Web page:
Power's Showrunner Vents About Writing 'Strong' Female Characters

Illustration for article titled Power's Showrunner Vents About Writing 'Strong' Female Characters

Power, the only Starz series I religiously watch (s/o to mom’s cable subscription), returned for its second season this past Saturday. Showrunner Courtney Kemp Agboh spoke about how the female characters literally run the show.


Some backstory first: Omari Hardwick plays the lead character Ghost, a club owner slash drug guru with two key women in his life: his wife Tasha (Naturi Naughton) and his first love turned side chick Angela (Lela Loren). Tasha actively advises Ghost on how to do better business (amid their crumbling marriage), and Angela happens to be an FBI agent who has no idea she’s dating the city’s biggest drug dealer.

This stuff is good. And while Empire has drawn comparisons, Power has a totally different vibe and narrative. Agboh said this to Vulture about writing women:

“I’m letting male viewers go into the show and see sex and relationships with women ... The female characters are really strong and realized and smart. Nobody’s dumb. Nobody is bimbo-y. Nobody is a pushover. I think that Ghost should not fuck with these women. They are not easy bitches. As a woman, I don’t feel like I have a responsibility to create better female characters. I feel like I have a responsibility to create good characters. Because the truth is, those kinds of things ghettoize us even more as writers.”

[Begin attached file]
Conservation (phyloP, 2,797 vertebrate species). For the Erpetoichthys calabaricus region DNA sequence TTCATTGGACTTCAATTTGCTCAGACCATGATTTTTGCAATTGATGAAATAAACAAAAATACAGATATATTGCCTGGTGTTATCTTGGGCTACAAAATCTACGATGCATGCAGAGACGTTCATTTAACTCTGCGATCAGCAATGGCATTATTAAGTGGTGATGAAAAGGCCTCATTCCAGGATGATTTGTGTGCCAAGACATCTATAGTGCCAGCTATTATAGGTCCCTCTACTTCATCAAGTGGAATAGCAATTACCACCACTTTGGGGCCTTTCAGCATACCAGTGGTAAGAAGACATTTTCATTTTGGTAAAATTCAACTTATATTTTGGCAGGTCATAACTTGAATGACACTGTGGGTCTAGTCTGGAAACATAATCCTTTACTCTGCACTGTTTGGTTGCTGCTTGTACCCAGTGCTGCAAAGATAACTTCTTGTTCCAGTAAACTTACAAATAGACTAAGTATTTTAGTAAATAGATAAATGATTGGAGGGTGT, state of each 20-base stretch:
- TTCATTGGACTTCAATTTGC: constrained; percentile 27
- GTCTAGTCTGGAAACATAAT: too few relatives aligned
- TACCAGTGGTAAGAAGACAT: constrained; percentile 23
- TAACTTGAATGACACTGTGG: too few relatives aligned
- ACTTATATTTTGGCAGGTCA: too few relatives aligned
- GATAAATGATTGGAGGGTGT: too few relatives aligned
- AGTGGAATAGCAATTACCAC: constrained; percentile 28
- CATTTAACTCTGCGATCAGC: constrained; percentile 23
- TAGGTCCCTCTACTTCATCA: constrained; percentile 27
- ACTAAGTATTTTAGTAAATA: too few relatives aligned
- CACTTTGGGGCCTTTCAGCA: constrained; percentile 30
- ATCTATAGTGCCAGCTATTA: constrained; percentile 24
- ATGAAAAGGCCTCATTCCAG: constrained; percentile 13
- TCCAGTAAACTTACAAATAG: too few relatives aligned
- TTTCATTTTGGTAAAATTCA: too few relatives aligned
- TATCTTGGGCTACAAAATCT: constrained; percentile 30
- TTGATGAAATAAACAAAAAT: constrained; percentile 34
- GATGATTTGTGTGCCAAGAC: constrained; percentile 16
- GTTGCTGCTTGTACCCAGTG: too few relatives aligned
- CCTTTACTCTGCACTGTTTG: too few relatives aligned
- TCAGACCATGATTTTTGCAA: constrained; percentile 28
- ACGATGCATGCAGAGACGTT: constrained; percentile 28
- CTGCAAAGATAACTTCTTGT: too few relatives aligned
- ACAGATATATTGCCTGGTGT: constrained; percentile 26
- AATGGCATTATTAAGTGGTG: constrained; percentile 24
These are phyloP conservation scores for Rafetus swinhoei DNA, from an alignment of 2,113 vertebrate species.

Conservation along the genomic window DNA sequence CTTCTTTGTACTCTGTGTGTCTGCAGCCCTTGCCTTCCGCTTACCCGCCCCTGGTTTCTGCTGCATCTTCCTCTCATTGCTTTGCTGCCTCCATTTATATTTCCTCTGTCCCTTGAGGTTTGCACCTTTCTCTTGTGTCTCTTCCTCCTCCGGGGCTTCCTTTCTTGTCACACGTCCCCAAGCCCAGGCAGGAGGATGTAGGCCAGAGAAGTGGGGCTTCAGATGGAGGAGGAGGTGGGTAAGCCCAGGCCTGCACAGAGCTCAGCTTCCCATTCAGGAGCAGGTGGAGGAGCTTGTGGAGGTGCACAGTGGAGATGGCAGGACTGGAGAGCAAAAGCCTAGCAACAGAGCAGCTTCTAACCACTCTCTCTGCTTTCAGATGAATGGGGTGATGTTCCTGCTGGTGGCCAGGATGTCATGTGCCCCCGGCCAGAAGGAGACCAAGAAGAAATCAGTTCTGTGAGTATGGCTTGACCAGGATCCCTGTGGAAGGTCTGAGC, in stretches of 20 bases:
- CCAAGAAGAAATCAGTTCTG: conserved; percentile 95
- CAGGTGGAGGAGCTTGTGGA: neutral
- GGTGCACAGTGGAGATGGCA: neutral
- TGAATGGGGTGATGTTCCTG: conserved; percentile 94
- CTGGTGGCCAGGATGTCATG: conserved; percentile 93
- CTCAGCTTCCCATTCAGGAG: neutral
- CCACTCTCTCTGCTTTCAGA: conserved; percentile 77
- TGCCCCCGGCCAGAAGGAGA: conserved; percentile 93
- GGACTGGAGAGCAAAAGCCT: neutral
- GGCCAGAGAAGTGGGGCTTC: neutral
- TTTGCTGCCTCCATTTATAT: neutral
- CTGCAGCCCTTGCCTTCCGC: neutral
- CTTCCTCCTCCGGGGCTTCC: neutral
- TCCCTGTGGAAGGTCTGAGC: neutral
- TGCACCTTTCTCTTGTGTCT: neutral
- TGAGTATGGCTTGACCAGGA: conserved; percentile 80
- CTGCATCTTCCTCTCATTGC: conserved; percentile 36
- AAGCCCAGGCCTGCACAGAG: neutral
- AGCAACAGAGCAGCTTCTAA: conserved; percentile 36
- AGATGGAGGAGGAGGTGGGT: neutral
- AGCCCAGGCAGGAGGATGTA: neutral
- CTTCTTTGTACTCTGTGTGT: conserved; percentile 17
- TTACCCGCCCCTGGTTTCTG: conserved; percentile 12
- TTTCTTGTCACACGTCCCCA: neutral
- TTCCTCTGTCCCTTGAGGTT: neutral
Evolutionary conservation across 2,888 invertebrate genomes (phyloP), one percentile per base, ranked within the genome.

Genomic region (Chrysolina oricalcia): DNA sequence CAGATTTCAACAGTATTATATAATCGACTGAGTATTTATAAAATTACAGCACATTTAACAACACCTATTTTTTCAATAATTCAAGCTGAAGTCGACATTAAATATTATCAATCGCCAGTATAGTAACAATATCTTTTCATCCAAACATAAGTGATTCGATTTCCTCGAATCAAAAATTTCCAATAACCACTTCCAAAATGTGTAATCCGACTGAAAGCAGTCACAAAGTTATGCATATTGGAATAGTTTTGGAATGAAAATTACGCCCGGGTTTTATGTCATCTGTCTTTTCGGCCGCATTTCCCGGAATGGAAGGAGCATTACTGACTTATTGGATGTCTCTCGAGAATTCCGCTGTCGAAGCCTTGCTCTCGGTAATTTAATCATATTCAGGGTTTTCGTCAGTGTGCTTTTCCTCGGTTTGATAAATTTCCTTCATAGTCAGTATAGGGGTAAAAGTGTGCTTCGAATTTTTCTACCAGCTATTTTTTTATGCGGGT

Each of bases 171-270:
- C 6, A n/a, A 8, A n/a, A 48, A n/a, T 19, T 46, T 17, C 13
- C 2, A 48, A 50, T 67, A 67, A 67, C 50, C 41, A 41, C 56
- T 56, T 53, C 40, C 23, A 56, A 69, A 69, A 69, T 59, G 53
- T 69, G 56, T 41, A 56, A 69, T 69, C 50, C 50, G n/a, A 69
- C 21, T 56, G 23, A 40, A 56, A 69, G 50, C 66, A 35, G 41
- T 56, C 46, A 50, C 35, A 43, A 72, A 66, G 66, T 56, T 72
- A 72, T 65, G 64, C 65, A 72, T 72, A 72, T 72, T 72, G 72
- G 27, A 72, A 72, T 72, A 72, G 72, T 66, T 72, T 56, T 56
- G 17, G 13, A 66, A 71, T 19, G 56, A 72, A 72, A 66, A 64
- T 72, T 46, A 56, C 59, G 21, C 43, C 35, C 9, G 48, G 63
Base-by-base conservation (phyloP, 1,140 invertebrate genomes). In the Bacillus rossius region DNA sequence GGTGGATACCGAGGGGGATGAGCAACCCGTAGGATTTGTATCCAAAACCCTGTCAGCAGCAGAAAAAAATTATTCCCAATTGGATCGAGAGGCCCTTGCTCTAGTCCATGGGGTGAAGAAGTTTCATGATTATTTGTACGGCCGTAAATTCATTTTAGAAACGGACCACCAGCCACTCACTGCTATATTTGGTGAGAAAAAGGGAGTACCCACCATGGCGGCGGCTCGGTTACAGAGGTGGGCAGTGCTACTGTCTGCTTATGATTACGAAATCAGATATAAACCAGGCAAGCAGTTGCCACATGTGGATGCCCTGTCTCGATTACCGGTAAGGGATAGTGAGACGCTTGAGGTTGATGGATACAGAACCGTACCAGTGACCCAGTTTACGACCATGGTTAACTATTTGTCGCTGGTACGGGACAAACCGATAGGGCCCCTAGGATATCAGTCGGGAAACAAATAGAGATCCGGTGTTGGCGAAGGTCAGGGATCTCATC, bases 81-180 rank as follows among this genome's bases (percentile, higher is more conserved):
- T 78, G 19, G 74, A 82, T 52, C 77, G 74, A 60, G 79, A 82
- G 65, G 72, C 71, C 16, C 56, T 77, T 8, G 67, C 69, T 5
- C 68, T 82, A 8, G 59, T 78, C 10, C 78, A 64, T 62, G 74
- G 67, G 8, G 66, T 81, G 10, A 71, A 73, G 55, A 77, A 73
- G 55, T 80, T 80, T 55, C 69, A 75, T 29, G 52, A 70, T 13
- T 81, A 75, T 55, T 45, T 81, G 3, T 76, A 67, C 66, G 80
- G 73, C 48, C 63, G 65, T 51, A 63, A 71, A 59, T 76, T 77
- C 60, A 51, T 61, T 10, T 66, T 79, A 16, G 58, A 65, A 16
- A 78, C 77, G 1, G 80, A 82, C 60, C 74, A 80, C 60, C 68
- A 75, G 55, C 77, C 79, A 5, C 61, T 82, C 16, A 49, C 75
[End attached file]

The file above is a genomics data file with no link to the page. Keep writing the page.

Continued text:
Of course, Shonda Rhimes’ name was brought up. Agboh, clearly a boss, says:

“My job isn’t to make great women; my job is to make a great fucking show so that the next time a woman wants to run her own show, somebody says, ‘Yeah, she can probably do it because that other bitch did it.’ Even though that is ghettoizing us again, that’s how people think. When people ask me, ‘Has Shonda Rhimes opened a lot of doors for you,’ no. I’ve never met her.’

That may sound like shade but Agboh adds, “Do I think that it helps that people might have seen her in the world and go, ‘Yeah.’ Of course it does. You know what I mean? Sure, fine, whatever. But the people that open the door for me [are] the Kings, Yvette Lee Bowser, Greg Berlanti, you know.”

Contact the author at clover@jezebel.com.

Image via Starz


SadeVEVO ✓ official

I hate what the phrase “strong female character” implies about women in media. You’d never hear the phrase “strong male character”.

This show delivers realistic, well-written women. They’re not one-dimensionally strong; they’re nuanced. That demonstrates a writing and production staff that uses women’s experiences to drive their writing, instead of outward views about whether a woman is “strong” or “sassy” or some other singular defining adjective.